Are Internships Included? Find out from the colleges you are looking at if they have an internship program in partnership with local health care facilities. They are the optimal means to receive hands-on practical training typically not available on campus. As an added benefit, internships can help students develop relationships within the local New London IA health care community. And they are a plus on resumes also.
Is Job Placement Help Provided? Finding your first phlebotomy position will be a lot easier with the support of a job placement program. Inquire if the schools you are considering offer assistance and what their job placement percentage is. If a school has a high rate, signifying they place most of their students in jobs, it’s an indication that the program has both a good reputation as well as an extensive network of professional contacts within the New London IA medical community.
Are Classes Conveniently Scheduled? And last, it’s crucial to make sure that the final college you choose offers classes at times that will accommodate your hectic lifestyle. This is especially important if you opt to continue working while attending college. If you can only go to classes at night or on weekends near New London IA, make sure they are offered at those times. Additionally, if you can only attend on a part-time basis, verify it is an option as well. And if you have decided to attend online, with the practical training requirement, make sure those hours can also be completed within your schedule. And find out what the make-up protocol is in case you need to miss any classes due to illness or emergencies.
Free Info on Phlebotomy Tech Associates Degrees Near Me New London Iowa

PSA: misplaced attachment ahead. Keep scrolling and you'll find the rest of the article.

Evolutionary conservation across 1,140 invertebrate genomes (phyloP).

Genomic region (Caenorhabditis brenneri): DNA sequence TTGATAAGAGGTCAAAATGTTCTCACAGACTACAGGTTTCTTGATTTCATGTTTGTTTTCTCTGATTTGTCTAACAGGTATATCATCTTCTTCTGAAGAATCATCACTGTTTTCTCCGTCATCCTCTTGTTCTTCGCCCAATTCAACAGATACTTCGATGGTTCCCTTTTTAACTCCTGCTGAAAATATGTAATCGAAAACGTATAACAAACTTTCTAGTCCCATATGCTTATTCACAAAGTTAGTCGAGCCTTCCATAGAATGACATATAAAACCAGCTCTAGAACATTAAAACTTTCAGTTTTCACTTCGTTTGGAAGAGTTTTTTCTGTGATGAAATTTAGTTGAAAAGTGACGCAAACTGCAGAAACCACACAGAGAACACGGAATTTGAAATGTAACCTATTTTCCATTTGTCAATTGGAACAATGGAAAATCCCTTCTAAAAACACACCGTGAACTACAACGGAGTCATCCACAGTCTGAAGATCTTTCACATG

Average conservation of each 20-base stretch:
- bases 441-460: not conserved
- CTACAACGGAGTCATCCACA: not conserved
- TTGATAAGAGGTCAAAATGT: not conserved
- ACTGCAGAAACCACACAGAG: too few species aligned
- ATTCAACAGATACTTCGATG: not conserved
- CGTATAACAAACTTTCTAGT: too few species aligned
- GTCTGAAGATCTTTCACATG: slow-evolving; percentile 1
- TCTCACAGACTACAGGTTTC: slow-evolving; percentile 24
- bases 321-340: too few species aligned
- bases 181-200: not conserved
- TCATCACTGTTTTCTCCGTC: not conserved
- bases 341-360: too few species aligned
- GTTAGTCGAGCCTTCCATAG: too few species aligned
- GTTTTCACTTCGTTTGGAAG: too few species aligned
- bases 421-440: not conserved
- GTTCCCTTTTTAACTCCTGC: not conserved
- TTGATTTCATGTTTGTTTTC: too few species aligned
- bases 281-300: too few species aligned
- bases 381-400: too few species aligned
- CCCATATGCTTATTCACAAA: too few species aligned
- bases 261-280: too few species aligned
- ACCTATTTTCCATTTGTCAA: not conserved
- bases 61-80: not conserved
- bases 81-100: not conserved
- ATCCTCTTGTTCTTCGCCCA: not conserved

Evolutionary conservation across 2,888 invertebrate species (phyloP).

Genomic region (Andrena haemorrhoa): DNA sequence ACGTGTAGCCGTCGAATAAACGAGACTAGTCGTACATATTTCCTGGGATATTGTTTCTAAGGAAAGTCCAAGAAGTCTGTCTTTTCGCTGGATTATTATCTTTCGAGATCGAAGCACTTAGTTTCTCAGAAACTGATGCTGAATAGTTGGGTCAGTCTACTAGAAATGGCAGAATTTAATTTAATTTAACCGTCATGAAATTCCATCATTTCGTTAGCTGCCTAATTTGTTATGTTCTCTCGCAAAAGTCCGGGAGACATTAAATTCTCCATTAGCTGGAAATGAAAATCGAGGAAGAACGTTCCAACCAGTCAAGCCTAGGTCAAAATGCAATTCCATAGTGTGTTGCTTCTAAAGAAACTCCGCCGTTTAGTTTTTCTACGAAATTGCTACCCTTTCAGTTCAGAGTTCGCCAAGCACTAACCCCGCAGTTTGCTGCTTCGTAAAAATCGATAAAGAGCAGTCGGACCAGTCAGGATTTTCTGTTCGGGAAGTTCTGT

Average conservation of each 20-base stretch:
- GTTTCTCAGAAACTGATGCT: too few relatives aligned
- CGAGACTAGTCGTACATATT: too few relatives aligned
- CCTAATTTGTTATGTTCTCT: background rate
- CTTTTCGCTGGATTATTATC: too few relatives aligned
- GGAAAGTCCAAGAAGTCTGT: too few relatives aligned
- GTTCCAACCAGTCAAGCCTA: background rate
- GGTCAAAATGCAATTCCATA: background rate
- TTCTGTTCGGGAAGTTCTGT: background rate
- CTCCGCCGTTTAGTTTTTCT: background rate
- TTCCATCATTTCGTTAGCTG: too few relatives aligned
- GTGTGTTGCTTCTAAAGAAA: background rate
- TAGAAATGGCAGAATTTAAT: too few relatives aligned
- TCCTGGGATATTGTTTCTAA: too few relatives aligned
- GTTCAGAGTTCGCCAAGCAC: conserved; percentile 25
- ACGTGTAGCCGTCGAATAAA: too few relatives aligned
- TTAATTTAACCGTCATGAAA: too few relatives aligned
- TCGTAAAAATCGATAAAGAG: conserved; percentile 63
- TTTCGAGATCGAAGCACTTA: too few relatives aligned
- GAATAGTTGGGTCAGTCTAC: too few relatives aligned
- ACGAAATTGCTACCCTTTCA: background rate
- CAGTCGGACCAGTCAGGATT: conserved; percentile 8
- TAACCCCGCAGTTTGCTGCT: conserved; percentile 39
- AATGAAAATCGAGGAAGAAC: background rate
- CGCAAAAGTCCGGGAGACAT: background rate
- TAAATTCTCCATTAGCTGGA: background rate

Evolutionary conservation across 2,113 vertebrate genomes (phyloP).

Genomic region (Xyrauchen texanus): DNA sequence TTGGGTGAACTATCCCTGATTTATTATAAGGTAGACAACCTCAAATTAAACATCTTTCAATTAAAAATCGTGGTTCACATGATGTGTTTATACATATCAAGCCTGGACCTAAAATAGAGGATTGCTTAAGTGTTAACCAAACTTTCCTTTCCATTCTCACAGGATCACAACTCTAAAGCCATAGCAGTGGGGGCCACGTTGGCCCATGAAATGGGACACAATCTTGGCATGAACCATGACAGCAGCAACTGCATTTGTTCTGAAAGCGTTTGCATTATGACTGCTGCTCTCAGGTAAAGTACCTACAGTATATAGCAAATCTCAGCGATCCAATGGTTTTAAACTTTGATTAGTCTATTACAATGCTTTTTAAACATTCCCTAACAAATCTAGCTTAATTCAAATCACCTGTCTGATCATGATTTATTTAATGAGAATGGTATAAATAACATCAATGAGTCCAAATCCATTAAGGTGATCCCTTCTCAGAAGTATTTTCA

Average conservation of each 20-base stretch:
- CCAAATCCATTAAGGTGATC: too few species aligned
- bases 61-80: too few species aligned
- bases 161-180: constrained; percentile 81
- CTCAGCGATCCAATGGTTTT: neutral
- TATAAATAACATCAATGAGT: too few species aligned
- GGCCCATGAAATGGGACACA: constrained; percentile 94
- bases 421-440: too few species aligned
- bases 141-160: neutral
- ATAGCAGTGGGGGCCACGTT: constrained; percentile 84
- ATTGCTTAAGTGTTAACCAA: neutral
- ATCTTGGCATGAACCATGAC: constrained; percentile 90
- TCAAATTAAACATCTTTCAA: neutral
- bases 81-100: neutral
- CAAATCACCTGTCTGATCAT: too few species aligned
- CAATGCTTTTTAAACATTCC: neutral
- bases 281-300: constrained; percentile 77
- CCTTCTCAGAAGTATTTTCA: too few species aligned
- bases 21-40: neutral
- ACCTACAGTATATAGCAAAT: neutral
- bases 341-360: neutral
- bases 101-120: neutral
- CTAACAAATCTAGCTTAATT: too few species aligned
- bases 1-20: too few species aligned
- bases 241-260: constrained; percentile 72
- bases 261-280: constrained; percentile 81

Making sure that you pick the ideal phlebotomist training is a critical first step toward your success in this rewarding health care career position. As we have addressed in this article, there are a number of factors that go into the selection of a superior program. Phlebotomist certificate or degree programs can be offered in a wide range of academic institutes, including community or junior colleges, trade schools, and colleges and universities that offer a comprehensive array of courses in healthcare and medical sciences. Program offerings may differ slightly across the country as each state has its own requirements when it pertains to phlebotomist training, certification and licensing. The most important point is that you must carefully screen and compare each program before making your ultimate selection. You originally came to this website due to an interest in Free Info on Phlebotomy Tech Associates Degrees Near Me and to get more information regarding How to Enroll in Phlebotomist Training. However, by addressing the questions that we have furnished, you will be able to fine tune your choices so that you can select the ideal phlebotomist college for you. And with the appropriate training, you can reach your goal of becoming a phlebotomy technician in New London IA.
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New London, Iowa
As of the census of 2010, there were 1,897 people, 769 households, and 517 families residing in the city. The population density was 1,878.2 inhabitants per square mile (725.2/km2). There were 830 housing units at an average density of 821.8 per square mile (317.3/km2). The racial makeup of the city was 96.5% White, 1.7% African American, 0.3% Native American, 0.4% Asian, 0.1% from other races, and 1.1% from two or more races. Hispanic or Latino of any race were 0.9% of the population.
There were 769 households of which 33.4% had children under the age of 18 living with them, 50.8% were married couples living together, 12.1% had a female householder with no husband present, 4.3% had a male householder with no wife present, and 32.8% were non-families. 27.6% of all households were made up of individuals and 11% had someone living alone who was 65 years of age or older. The average household size was 2.42 and the average family size was 2.91.
The median age in the city was 38.7 years. 26.1% of residents were under the age of 18; 7% were between the ages of 18 and 24; 24.8% were from 25 to 44; 24.6% were from 45 to 64; and 17.6% were 65 years of age or older. The gender makeup of the city was 48.7% male and 51.3% female.